Friday, 2 November 2007

Inequality at the Assembly

The BBC reported yesterday on research commissioned by the Welsh Assembly Government in 2005, in relation to equal opportunities.

Summed up:

  • 37 people from an ethnic minority background applied for jobs at the assembly government in the last financial year out of more than 1,200 applicants.
  • Just one ethnic minority employee was recruited by the Welsh Assembly Government in the whole of the last financial year.
  • There were also only two promotions of workers from ethnic minority backgrounds.
  • Many groups including ethnic minority groups had the perception that the organisation did not provide career opportunities for them.
  • The pay gap between men and women working for the Welsh Assembly Government has gone from 3.8% to nearly 11%.
As an organisation, the Welsh Assembly Government should be setting the standard within Wales and have fallen short on all counts. Opposition parties have called this deeply worrying and disappointing.

In a desperate attempt to spare the blushes of Jane Hutt, an assembly government spokesperson said that applicants from ethnic minority groups had risen from 2.1% in 2005-06 to 3.7% in 2006-07. This reflected work that had been done to raise awareness of the assembly government as an employer among ethnic minority groups, the spokesperson added.

The increasing pay gap between men and women within the government was due, said a spokesman, to a relatively large number of male civil servants transferring from old quangos like the Welsh Development Agency.

Having made a couple of telephone calls this morning, I can reveal that everything is back in order.

Not only has a woman (and a black woman at that) been working for Rhodri Morgan (Office of the First Minister) for some time, but also the next Permanent Secretary of the Welsh Assembly Government will be Welsh-born, as opposed to someone drafted in from outside Wales as usual.

The message from this is 'Onward and Upward', but with tongue firmly planted in cheek from this young lady.

8 comments:

johnny foreigner 4 November 2007 at 05:04  

Hello Miss Wagstaff.

Welcome to Welsh bloggery, such as it is.

Your summary sums it up summarily, but, of course, this is Wales after all.

There are only so many jobs and so many AMs and ex-quango members, their friends and families to cater for that there's hardly any room for outsiders, let alone ethnic people.

Added to which, you then have the language question...oh oh....no. Better not even go there. I wouldn't wish to upset anyone on my first posting.

Your primal pal.

johnny.

Anonymous 5 November 2007 at 08:57  

Welcome to the blogosphere.

Miss Wagstaff 5 November 2007 at 09:16  

Thanks for the welcome. I'm new to all this but it's a good way to have a rant now and again. Can't believe that I forgot to include you on my blogroll Johnny. As I've just started in a new role at work, hopefully I'll be able to get this blog off to a good start as soon as I settle in.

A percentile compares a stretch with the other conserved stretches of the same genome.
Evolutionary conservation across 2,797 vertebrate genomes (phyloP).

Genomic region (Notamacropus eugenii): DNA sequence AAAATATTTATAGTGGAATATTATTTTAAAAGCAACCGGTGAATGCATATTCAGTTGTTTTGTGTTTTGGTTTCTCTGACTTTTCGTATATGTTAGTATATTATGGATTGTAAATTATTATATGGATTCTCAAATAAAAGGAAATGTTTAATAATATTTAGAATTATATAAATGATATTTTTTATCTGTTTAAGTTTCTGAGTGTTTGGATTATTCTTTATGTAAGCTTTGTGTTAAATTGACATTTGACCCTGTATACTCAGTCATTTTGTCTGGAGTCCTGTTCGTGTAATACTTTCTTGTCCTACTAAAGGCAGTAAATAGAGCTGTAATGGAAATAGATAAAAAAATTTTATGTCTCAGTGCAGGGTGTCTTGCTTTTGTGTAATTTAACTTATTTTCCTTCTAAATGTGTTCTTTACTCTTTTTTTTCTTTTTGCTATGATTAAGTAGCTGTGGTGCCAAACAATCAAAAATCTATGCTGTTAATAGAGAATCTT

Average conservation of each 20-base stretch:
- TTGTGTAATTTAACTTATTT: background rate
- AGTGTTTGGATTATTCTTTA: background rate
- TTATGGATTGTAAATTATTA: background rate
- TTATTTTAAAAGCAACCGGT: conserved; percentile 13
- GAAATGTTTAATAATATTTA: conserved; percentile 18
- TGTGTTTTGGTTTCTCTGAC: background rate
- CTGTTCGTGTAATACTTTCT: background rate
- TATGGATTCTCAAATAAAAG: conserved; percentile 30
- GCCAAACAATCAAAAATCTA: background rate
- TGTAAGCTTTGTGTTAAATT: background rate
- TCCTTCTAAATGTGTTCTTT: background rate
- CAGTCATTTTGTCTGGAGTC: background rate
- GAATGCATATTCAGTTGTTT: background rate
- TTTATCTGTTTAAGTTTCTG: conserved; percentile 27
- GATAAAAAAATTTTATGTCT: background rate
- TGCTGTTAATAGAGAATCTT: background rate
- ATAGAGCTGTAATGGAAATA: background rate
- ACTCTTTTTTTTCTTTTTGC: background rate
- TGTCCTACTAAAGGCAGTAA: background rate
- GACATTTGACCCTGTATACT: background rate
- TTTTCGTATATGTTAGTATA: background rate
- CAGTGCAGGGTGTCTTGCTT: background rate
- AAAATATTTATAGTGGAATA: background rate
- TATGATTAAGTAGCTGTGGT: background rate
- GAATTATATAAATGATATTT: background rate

Anonymous 6 November 2007 at 22:36  

I'd like to know how many fluent Welsh speakers are employed at the Assembly - my guess that it's far less than the % of welsh speakers in the general population. I'd also like to know how many, if any, Welsh speakers are able to carry out the majority of their assembly duties through the medium of Welsh.

As for all these ethnic surveys ... well their as racist in essence as the one-drop policy of the Deep South, whose philosophy they so accurately reflect. Try reading-up about American Multi-Racial activists who reject that they should be catagorised by anything so arbitary as skin colour.

Anonymous 7 November 2007 at 13:54  

This is just typical of WAG - tokenism. There is an abundance of Welsh speaking staff in Welsh speakig areas, however, in Cardiff they mainly congregate in the Welsh Language Unit and Translation. The Assembly Commission are no better. Have you noticed how many black security guards there are? I imagine there are very few ethnic minority staff in a higher grade.

Miss Wagstaff 8 November 2007 at 11:32  

Thank you all for your comments. Please keep them coming. Anonymous (13:54) sums it up pretty well in a word - tokenism!

Many of my former quango friends have left the Assembly, either to move on to better paid jobs in a better environment. Many couldn't handle the civil servant way of working and felt too constrained. We will have to hope that this doesn't damage Wales in the long run.

Anonymous 16 November 2007 at 23:18  

Far from it anonymous 13.54, there is a very significant presence of ethnic minority staff in the higher grades of the Assembly Commission and WAG - most of them are English!

Miss Wagstaff 20 November 2007 at 09:37  

Having taken a look at the Management Board of the Welsh Assembly Government you can conclude there aren't many Welsh members. Whether this is down to a lack of Welsh talent within its senior staff is not something that I'm aware of. For all I know the Welsh talent look elsewhere in the civil service. It was 50:50 at the Assembly Commission pre Commission days.

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